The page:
All that glittters: Seven of the most valuable jewellery to ever go under the hammer
Auction houses have put up everything from AI-generated artwork to Stephen Hawking’s wheelchair, but there’s nothing quite like sparkling adornments to get those paddles flying.
The world of high jewellery has entered into a new age. While impeccable pieces fit for royalty (or previously owned by royalty) have always commanded extravagant prices, the record-breaking ones have been achieved in the last eight years alone. Moreover, aesthetic tastes have appeared to shift as many of the pieces listed here are not from historic collections, but designed by contemporary jewellers with eyes on the future.
EMERALD AND DIAMOND TIARA
CHF 11.3 million (S$15.2 million)
Sotheby’s Geneva, May 17, 2011
Sotheby’s believed this to be the most important piece of jewellery to come to sale in over 30 years, and it’s easy to see why. The 11 drop-shaped Colombian emeralds have incredible intensity, collectively weigh over 500 carats and thought to originally have been owned by a Maharajah. They were eventually paired with diamonds and made into a tiara for Princess Katharina, second wife of German prince Guido Henckel von Donnersmarck. It remains the most expensive tiara ever sold.
THE ORIENTAL SUNRISE
CHF 11.4 million (S$15.3 million)
Christie’s Geneva, May 18, 2016
The Oriental Sunrise earrings are a pair of orange-yellow Fancy Vivid, oval-cut diamonds weighing 20.20 and 11.96 carats, each set with two additional white diamonds in the link and mounting. It had the second-highest price at the Geneva Magnificent Jewels auction in 2016, with the top spot going to the CHF 56.8 million Oppenheimer Blue diamond.
US$11.8 million (S$16 million)
Christie’s New York, Dec 13, 2011
Few precious stones have changed as many royal hands as the 55.95 carat La Peregrina. At the time of its discovery in the mid-16th century, it was the largest pearl ever found and has been owned by King Ferdinand of Spain, the Bonaparte family and countless European aristocrats. Richard Burton had to outbid a member of the Spanish Royal family to acquire it for his then-wife Elizabeth Taylor in 1969. It was then set into an elaborate necklace designed by Cartier.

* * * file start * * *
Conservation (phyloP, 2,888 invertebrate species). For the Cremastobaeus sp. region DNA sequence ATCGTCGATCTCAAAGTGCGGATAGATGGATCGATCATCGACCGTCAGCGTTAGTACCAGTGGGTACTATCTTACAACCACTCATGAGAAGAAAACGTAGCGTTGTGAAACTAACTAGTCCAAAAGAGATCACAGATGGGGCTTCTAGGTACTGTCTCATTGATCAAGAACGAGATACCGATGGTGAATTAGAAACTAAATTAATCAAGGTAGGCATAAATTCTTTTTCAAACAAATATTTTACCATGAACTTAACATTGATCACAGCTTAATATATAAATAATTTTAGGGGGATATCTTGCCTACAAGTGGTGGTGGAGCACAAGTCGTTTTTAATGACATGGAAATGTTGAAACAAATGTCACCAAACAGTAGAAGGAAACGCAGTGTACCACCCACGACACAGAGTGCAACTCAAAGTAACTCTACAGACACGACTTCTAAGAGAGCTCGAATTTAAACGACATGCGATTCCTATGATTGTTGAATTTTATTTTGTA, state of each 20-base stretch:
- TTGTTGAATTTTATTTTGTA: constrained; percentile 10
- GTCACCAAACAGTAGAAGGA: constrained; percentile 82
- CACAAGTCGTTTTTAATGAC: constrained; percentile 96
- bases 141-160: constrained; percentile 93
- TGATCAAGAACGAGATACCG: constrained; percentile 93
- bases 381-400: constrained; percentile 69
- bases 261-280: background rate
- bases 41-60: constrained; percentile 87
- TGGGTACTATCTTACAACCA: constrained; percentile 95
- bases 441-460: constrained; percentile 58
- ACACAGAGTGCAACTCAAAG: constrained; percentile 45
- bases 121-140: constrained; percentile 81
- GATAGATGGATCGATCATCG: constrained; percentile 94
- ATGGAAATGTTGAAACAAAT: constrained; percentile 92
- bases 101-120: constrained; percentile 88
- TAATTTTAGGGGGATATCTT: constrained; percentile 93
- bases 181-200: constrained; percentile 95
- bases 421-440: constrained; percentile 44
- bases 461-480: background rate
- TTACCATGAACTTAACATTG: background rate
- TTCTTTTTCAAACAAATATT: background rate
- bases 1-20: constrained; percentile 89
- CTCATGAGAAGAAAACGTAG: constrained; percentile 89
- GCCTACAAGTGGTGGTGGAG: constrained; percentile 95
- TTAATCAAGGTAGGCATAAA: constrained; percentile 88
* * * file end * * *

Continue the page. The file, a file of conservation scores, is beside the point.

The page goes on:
RUBY AND DIAMOND LATTICEWORK NECKLACE
HK$100.4 million (S$17.3 million)
Christie’s Hong Kong, Jun 2, 2015
“Pigeon’s blood” is considered the most desirable hue for rubies, and this 18K white gold necklace has 48 of them. The cushion and oval shaped rubies range from 7.02 to 1.10 carats and frame a row of graduated pear-shaped diamonds through a brilliant-cut diamond lattice. It was designed by Hong Kong-based jeweller Edmond Chin, who owns jewellery company Etcetera and ran Chirstie’s Hong Kong jewellery department for five years.
MOUSSAIEFF BLUE DIAMOND NECKLACE
HK$160 million (S$27.6 million)
Christie’s Hong Kong, May 29, 2018
Christie’s was fortunate to have Moussaieff’s breathtaking necklace at its Magnificent Jewels auction last year. It became the top lot when it sold for the equivalent of S$27.6 million, accounting for 28.4 per cent of the total sales that day. While the overall auction results were lacklustre, the opposite is true for Mousaieff’s masterpiece: A diamond double neck-chain with a 1.06 carat circular-cut Fancy Intense pink diamond and a white brilliant ending in a show-stopping 8.01 carat Fancy Vivid internally flawless, pear-shaped blue diamond.
THE ART OF DE GRISOGONO CREATION 1
CHF 33.5 million (S$45.2 million)
Christie’s Geneva, Nov 15, 2017
From the Lulo mine of Angola came a 404 carat rough that was eventually cut into the 163.41 carat Flawless D-Colour diamond, becoming the largest ever emerald-cut diamond offered at auction. It is the centrepiece of the design created by Fawaz Gruosi, founder of de Grisogono, and the entire necklace – comprising emeralds and baguette-cut diamonds – took 14 artisans about 1,700 hours to create. One per cent of the hammer price was donated to the Fundacao Brilhante, a foundation dedicated to supporting the communities around Angola’s mines.
THE MEMORY OF AUTUMN LEAVES AND THE DREAM OF AUTUMN LEAVES
CHF 57.2 million (S$77.1 million)
Sotheby’s Geneva, May 16, 2017
So rare and valuable are the Apollo and Artemis diamonds that they were offered separately despite being mounted as a pair of earrings. Thanks to one telephone bidder though, they will remain as a set. Apollo, a 14.54 carat Fancy Vivid blue diamond, sold for 41.9 million Swiss Francs while the 16 carat Fancy Intense Pink Artemis went for 15.3 million Swiss Francs. They have been renamed The Memory of Autumn Leaves and The Dream of Autumn Leaves respectively.